Rich Approach Calculation Method

Lili Lyddon

November 30, 2010

Rich Approach is basically the same as an approach to equilibrium, and is intended to give the user a quick idea of whether the circulation rate is suitable. In the 70-80% range, the circulation rate is usually sufficient. If the Rich Approach is above 80% then an upset in the system such as higher acid gas in the feed or increase in feed rate to an amine absorber might lead to a significant increase in acid gas in the treated stream, possibly leading to off-spec gas. Below 70% Rich Approach can indicate over-circulation unless other considerations such as corrosion or foaming require lower loadings.

The Rich Approach calculation is an iterative method which adiabatically removes material from the rich solvent stream as it has been calculated by the staged absorber column until equilibrium is reached. This calculation method can be thought in terms of a “black box” as shown below.

Composition and duty of the Lean Solvent stream are removed from the calculated Rich Solvent stream, the enthalpy of the Adjusted Rich Solvent stream is used to calculate the temperature, and finally the temperature and composition are used to calculate the partial pressure of the Adjusted Rich Solvent. This calculation would in effect be similar to using a Divider block which takes a fraction of the specified Lean Solvent stream (say 1% of each and every component in it) and removes that much of each component from the original Rich Solvent flow, and then subtracts the same fraction of the enthalpy of the Lean Solvent from the enthalpy of the Rich Solvent flow (note that when the lean amine is at a higher temperature relative to the rich amine, the calculation sometimes fails for this reason). These iterations continue until the calculated partial pressure of the designated component in the adjusted rich solvent matches the partial pressure of the same component in the sour inlet gas (or liquid) feed stream. At this point equilibrium is assumed.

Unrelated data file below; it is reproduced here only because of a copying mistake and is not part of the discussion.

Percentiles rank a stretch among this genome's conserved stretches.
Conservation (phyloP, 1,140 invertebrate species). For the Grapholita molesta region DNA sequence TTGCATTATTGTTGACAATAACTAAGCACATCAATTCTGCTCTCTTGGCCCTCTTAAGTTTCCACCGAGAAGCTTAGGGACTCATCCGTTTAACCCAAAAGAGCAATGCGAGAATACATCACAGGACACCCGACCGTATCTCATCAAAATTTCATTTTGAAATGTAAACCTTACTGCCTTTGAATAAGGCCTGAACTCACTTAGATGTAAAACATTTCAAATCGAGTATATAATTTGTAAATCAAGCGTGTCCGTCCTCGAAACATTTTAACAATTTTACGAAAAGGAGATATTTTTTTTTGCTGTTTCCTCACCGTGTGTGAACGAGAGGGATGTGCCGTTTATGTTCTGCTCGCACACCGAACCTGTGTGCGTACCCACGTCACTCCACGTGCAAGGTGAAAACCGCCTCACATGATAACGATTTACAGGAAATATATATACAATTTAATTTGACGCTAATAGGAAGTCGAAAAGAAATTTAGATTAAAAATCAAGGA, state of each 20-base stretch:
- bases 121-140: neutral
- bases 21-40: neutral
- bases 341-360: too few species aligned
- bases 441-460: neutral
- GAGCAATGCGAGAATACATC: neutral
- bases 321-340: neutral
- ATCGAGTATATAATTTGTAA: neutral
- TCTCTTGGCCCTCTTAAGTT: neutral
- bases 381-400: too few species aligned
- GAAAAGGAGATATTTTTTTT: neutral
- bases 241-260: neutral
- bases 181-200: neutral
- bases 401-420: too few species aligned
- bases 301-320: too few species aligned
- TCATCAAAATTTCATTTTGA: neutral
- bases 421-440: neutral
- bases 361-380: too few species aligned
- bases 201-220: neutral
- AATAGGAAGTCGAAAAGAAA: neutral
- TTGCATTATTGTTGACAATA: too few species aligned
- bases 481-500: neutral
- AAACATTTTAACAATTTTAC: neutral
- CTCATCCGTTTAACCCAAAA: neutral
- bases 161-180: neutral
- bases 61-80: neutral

As an example, if the calculation removed 25% of the Lean Solvent stream from the Rich Solvent stream to achieve equilibrium, then the Rich Approach (or approach to equilibrium loading) would be 75%.

The Rich Approach parameter is only meaningful if the Lean Approach is greater than 90%. In cases where acid gas is slipping (e.g. CO2 in a generic MDEA case, H2S in a case with too few stages to reach equilibrium, etc.), the Rich Approach is not a very useful number as equilibrium would never be achieved, resulting in a conservative or high value.

Note that in highly non-ideal solutions, such as amine systems where chemical reactions are taking place in the liquid phase, the Rich Approach (or maximum loading) cannot be determined as simply the ratio of the partial pressures. Due to the reactions taking place, the partial pressure of the total acid gas inventory changes drastically as the amine loading changes the ratio of ionized to non-ionized acid gas subspecies in the liquid phase. Only the non-ionized subspecies can vaporize; ions are trapped in the liquid phase and have 0 partial pressure. When the amine is lightly loaded, virtually all the acid gas in the liquid exists in the ionized form and the partial pressure is very low. As the loading increases, more and more of the acid gas remains non-ionized and thus able to exert a partial pressure. If the partial pressure from these lightly loaded solutions are extrapolated into the higher loading regions, the maximum loading will always be over-estimated, possibly by an order of magnitude. The only way to even approximate the maximum loading is the method used by the ProMax Rich Approach specification. The ionized species can be viewed in the liquid streams by using an Ionic Info Analysis, or by clicking the Ionic Info button at the bottom left of the Stream Composition tab.